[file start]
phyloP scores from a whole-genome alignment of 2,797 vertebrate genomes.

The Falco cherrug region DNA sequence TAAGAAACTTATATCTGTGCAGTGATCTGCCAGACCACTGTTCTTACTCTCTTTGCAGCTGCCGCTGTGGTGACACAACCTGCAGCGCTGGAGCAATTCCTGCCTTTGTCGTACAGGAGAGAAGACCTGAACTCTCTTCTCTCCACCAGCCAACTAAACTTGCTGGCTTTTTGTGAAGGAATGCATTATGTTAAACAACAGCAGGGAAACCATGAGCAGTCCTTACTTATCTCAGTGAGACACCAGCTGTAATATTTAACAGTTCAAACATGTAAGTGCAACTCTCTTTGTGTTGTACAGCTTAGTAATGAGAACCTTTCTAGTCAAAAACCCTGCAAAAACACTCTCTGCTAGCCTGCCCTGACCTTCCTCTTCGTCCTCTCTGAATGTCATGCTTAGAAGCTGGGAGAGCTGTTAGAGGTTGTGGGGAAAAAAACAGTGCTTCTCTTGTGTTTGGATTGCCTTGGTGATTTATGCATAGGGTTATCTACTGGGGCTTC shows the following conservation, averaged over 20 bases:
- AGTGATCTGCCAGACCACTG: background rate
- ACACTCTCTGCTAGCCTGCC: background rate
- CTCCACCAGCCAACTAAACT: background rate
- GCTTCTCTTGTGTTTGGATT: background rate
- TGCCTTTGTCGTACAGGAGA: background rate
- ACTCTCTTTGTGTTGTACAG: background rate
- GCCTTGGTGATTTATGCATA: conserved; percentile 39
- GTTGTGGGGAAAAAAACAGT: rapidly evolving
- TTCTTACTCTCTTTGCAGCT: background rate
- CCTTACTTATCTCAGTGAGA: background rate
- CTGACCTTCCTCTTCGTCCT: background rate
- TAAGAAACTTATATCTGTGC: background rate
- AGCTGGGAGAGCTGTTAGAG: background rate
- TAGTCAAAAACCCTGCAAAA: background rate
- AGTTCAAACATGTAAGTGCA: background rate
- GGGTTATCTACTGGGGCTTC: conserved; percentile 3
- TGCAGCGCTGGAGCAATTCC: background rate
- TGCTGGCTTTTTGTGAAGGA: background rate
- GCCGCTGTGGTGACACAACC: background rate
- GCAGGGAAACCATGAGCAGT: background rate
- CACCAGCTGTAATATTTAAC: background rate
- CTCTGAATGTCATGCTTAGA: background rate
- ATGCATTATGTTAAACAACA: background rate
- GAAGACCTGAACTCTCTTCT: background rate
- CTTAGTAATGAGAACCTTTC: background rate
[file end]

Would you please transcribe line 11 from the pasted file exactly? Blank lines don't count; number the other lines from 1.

- TTCTTACTCTCTTTGCAGCT: background rate